• Back in Word click the Macros button and click View Macros again
  • You should now see the newly created Macro named Test_Merge_Source (or whatever you named yours… see below)
  • Select your Macro and click Run
  • Click the Mailings tab
  • Click the Edit Recipients List button in the Start Mail Merge section
  • Validate the recipients list is accurate (see below)
  • If all is correct, create your document as you normally would and then save the document.
  • You will not need to repeat these steps unless you move to a different computer or remove the code added above

You can also use this macro for other Word Documents that you want to use the same data source. This is why I recommend saving the macro with a name specific to the data source (SharePoint List).

 If these instructions were helpful please leave a comment or if you had issues understanding/following them please leave feedback so I can fix them.

Configure Kerberos for SharePoint 2010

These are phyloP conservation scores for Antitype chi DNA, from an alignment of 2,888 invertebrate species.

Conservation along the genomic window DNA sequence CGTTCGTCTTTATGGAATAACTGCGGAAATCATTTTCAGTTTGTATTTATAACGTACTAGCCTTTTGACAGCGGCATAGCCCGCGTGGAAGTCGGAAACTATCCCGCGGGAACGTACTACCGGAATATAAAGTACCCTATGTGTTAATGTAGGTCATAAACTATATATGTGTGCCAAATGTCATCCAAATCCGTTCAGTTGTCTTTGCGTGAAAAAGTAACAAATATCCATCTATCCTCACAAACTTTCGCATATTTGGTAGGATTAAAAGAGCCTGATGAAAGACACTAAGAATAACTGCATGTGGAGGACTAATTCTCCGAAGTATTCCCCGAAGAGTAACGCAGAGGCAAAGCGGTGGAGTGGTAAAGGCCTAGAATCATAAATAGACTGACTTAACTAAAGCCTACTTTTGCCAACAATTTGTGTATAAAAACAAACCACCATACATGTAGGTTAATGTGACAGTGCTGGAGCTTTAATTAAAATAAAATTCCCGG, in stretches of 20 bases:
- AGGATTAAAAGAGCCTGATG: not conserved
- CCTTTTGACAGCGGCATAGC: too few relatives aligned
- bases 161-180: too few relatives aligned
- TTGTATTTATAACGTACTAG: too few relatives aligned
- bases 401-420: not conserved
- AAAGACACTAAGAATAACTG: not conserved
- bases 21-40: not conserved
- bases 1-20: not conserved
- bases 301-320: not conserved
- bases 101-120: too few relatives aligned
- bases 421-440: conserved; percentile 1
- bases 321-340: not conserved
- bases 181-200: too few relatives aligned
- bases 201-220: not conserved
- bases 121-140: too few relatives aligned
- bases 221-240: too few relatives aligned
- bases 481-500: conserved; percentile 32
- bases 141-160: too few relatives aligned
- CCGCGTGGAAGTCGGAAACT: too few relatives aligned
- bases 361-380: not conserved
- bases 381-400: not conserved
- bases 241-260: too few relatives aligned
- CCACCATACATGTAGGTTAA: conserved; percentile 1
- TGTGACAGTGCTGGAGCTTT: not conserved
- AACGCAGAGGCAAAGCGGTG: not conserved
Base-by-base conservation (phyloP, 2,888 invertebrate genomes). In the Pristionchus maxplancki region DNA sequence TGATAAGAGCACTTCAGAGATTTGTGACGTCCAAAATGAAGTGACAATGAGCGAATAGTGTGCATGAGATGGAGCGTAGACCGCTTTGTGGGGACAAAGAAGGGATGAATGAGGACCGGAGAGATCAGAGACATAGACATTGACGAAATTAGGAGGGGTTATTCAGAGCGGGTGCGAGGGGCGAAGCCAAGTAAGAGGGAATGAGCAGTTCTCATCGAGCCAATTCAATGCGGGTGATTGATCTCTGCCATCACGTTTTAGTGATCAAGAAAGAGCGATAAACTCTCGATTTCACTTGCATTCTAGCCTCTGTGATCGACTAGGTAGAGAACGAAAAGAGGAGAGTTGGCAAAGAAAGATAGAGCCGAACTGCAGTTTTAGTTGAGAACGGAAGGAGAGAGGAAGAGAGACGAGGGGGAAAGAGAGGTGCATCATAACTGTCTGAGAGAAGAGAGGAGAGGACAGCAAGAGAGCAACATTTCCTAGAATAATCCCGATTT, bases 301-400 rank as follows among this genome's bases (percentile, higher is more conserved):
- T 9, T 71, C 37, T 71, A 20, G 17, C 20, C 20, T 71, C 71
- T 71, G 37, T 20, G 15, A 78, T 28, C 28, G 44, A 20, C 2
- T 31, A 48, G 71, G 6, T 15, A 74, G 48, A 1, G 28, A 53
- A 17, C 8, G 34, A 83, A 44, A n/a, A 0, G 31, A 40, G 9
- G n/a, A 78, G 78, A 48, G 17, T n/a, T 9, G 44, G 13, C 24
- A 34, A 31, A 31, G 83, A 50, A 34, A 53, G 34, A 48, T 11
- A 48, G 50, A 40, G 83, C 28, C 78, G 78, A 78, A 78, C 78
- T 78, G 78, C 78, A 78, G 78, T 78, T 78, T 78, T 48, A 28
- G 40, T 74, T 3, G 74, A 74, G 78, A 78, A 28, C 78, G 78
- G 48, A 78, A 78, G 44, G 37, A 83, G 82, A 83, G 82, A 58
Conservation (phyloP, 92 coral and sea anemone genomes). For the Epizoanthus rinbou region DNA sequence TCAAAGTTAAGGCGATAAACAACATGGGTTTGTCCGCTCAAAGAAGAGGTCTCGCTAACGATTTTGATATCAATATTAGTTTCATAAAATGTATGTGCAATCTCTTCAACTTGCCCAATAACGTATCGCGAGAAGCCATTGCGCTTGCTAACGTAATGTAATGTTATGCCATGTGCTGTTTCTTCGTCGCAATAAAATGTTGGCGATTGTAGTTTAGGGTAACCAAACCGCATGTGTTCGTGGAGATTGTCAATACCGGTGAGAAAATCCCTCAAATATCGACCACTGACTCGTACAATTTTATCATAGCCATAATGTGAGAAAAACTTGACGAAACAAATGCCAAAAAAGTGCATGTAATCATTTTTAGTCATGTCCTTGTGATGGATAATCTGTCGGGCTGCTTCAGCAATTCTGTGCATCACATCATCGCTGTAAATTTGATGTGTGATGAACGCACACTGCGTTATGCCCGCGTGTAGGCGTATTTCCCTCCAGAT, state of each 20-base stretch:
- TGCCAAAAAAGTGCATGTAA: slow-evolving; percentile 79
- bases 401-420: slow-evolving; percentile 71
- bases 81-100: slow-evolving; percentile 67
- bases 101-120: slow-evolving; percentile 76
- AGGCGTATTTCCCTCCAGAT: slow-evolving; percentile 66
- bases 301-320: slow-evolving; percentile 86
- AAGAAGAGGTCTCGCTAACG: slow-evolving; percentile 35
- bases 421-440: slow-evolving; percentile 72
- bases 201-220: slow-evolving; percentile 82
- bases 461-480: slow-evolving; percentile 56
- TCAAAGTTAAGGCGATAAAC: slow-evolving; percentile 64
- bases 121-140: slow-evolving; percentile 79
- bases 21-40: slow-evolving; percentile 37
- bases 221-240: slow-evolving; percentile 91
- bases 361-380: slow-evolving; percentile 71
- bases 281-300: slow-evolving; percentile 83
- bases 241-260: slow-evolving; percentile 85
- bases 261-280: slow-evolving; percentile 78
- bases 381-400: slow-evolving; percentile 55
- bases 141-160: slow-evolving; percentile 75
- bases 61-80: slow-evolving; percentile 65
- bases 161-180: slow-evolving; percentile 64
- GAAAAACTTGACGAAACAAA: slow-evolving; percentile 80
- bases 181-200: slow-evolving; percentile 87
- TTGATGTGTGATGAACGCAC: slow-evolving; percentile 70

Cerberus or Kerberos, in Greek and Roman mythology, is a multi-headed hound (usually three-headed)which guards the gates of the Underworld, to prevent those who have crossed the river Styx from ever escaping. more

Configuring Kerberos Authentication in SharePoint 2010 has gotten a bad reputation for being too hard to do so many, if not most, stick with the standard NTLM authentication. Even Microsoft recommends this. For many instances, this may be fine, but if you require Kerberos, I recommend using the below document from Microsoft to guide you through the configuration of Kerberos.

Configuring Kerberos Authentication for Microsoft SharePoint 2010 Products (Download)

How do I know if I should use Kerberos or NTLM?
This is a good article that lays out why you would use Kerberos. Click Here